Which is ideal for modeling a racial regeneration of wounds - not that you have a lot of wounds when bloodied, but once they're gone, you're not regenerating, physically, anymore...
 

Garthanos

Arcadian Knight
Which is ideal for modeling a racial regeneration of wounds - not that you have a lot of wounds when bloodied, but once they're gone, you're not regenerating, physically, anymore...
Sure it works for the retro - wound model ;) but its also the pacing turn around the hero is tougher and more bad ass when under stress than they are when not stressed.
 
Well it is certainly on the possible fixes and effectively ties the whole group power to the leader ability.

The solace in numbers element would need to be something else.

Perhaps an ability enemy has bonus hit points per ally currently on the field. (and loses them when they die)

I do like the idea of thinking morale is all in terms of hit points.
Yeah, my thinking and practice has evolved through 4 stages:

1) 4e - there simply is no provision for morale as such, except for the highly broken Intimidate implementation (which is IMHO garbage). This indicated the lameness of having a system that breaks with the "get the enemy to 0 hit points and he's defeated" paradigm, which is a good solid paradigm.

2) Morale system v1 - This was just basically an adaptation of what happens in AD&D (which is how I would classify [MENTION=81242]Lost Soul[/MENTION]'s mechanics too). It requires managing morale as a separate system and has the same disadvantage as the Intimidate system from 4e, it creates a 'second path' to defeating monsters, with attendant problems.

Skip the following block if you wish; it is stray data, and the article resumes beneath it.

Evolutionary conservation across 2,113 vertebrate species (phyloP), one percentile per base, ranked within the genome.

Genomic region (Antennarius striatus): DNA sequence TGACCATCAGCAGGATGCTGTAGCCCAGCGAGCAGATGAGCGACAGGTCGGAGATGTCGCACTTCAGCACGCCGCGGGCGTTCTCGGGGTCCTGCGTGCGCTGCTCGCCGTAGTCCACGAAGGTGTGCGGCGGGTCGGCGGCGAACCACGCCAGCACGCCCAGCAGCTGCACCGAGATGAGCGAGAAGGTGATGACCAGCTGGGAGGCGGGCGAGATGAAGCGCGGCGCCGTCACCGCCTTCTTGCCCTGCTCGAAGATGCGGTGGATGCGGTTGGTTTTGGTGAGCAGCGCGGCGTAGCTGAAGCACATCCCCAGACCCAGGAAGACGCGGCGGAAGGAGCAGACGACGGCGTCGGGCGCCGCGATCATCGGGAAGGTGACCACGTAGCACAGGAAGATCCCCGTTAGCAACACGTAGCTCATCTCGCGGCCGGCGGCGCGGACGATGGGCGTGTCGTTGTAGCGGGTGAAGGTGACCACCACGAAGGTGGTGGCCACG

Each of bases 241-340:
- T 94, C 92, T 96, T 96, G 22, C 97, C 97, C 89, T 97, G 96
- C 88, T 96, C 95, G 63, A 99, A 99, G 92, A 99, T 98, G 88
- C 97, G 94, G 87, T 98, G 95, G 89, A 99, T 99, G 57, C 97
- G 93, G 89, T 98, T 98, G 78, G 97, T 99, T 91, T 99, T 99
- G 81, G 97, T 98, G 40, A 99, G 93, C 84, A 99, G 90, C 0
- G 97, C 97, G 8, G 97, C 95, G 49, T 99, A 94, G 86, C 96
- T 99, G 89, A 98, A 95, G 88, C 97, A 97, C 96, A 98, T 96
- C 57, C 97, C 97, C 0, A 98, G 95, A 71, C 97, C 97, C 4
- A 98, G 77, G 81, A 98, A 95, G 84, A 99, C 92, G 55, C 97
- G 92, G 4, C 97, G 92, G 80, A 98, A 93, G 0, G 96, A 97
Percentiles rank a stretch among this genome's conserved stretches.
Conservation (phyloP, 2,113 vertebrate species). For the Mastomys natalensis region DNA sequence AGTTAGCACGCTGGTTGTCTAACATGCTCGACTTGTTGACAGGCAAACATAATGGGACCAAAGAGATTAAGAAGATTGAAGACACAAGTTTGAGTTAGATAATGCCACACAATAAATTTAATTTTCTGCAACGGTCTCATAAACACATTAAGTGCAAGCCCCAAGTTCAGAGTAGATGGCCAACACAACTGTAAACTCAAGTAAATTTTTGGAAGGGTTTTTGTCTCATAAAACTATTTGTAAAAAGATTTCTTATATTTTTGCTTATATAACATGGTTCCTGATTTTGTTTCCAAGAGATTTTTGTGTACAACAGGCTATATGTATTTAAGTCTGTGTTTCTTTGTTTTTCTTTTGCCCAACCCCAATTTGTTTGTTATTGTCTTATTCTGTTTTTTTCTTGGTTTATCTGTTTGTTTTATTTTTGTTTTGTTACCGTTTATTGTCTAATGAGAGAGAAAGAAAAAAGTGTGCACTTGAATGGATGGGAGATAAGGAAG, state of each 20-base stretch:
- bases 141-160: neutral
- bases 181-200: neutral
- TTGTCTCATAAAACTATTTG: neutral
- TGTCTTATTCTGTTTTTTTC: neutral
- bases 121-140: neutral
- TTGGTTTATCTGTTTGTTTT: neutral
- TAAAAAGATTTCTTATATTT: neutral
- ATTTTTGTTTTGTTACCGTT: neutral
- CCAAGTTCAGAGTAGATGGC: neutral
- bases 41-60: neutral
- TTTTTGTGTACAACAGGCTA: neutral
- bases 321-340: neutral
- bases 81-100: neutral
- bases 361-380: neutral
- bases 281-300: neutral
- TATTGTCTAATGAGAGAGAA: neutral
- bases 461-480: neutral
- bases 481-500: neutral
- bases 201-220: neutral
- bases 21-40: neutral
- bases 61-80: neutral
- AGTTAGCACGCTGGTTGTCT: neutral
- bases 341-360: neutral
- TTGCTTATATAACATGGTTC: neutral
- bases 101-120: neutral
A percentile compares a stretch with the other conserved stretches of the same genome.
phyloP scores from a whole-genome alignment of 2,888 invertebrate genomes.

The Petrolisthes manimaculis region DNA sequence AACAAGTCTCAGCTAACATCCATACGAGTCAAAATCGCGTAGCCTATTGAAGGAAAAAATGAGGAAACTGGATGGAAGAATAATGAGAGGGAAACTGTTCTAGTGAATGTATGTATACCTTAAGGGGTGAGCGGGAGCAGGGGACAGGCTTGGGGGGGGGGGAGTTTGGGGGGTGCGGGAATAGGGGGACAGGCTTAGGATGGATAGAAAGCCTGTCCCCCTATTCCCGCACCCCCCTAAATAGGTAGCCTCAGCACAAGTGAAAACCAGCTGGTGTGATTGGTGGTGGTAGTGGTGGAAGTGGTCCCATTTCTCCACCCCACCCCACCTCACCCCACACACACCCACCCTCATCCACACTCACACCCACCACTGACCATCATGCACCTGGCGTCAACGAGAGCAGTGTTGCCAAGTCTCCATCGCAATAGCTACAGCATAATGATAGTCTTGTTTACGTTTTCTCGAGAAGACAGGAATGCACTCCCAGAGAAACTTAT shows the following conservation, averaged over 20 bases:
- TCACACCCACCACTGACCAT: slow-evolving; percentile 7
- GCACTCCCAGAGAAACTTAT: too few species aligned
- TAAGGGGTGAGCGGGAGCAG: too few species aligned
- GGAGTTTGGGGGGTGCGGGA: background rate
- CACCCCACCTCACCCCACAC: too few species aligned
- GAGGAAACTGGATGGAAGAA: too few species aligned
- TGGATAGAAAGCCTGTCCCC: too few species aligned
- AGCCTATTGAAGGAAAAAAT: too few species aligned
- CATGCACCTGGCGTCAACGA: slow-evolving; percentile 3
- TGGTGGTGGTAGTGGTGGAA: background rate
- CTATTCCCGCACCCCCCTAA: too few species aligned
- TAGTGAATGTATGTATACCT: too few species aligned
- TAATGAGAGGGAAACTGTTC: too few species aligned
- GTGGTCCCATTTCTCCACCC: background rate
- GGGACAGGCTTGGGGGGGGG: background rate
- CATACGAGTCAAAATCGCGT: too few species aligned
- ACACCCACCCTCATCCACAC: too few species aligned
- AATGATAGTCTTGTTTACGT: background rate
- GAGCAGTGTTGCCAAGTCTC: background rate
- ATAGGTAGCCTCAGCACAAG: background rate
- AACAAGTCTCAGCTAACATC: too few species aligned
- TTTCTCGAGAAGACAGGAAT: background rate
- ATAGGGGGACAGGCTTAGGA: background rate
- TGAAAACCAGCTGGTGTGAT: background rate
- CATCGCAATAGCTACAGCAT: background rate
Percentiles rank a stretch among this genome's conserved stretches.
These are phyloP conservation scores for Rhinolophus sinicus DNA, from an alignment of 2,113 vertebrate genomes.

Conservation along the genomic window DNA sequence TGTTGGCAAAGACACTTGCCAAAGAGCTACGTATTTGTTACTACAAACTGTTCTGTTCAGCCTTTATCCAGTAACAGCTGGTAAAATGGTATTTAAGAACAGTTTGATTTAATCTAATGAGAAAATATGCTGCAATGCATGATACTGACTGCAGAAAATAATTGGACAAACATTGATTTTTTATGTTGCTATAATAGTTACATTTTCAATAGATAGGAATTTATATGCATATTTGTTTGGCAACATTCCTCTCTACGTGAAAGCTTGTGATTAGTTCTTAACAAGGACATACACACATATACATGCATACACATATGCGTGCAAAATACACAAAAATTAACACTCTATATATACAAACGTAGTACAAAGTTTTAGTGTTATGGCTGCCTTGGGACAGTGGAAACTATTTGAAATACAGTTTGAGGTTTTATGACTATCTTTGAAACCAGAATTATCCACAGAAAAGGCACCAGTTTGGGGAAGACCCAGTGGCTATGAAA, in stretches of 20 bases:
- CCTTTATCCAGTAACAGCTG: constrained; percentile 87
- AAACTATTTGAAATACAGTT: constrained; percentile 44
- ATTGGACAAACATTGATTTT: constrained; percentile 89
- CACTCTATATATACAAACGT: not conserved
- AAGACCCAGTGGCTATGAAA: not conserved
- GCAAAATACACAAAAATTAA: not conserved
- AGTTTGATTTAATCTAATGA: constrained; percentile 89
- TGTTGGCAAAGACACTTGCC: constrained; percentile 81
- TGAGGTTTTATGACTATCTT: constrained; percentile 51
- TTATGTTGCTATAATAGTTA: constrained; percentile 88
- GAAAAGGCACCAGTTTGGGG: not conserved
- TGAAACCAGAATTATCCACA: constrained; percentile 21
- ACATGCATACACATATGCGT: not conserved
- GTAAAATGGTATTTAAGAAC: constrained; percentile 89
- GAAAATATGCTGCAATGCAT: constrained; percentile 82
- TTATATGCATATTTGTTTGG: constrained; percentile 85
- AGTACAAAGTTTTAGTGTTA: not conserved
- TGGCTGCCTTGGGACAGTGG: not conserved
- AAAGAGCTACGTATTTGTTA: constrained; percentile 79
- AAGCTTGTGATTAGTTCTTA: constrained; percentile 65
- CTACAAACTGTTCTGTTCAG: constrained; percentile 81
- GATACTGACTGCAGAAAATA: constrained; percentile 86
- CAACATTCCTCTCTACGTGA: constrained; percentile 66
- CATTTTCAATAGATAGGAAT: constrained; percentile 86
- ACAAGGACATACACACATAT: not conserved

3) Morale system v2 - This was basically what [MENTION=996]Tony Vargas[/MENTION] is proposing here, that morale is some sort of a hit point penalty which creatures take when certain conditions are met. This DOES fix the issues with #1 and #2, now you have one thing to worry about, hit points. I've already stated why it is unsatisfactory, as it is ESSENTIALLY just cutting monster's hit points.

4) Morale system v3 - (this hasn't been implemented) Model morale as a positive influence on creatures hit points when they are in favorable morale situations. Thus leaders effectively heal their allies, bolstering their hit points. This would most likely have to be coupled with a system like #3 where hit points could wane due to situational factors. However that might be able to be factored into a combination of initial hit points and the effects of at least some powers.

As you can see, coming up with something that is both workable and satisfactory is hard. Mostly I have come to the conclusion that it is not really worth it. Instead simply downrate the levels of weak morale creatures, or even just slice off a surge, or add a surge, worth of hit points to creatures based on their situation before the fight starts.
 
I've also always thought minions could represent creatures with very poor morale. They'll march along and hit things until it's driven home to them that they're facing a real enemy that can hurt them, then they fold. Could also make minions a renewable resource, since all those minions that got hit didn't necessarily die, just ran/hid, surrendered, or otherwise stopped fighting...

One advantage is that it's not even a 'system.' Just assign traits to model high morale (regeneration until bloodied, or regeneration not on rounds that 'trigger' morale, temp hps, etc) to particularly brave/motivated creatures, and traits like the above for those with poor morale.
Yup, that's what I'm going to do in HoML from now on is just model it as specific traits that you can add to stat blocks. In effect it becomes a set of 'monster themes', high morale, or low morale, with a couple variations of attributes that can be added depending on what the GM thinks is appropriate.
 

heretic888

Villager
I'm of a somewhat different mind here.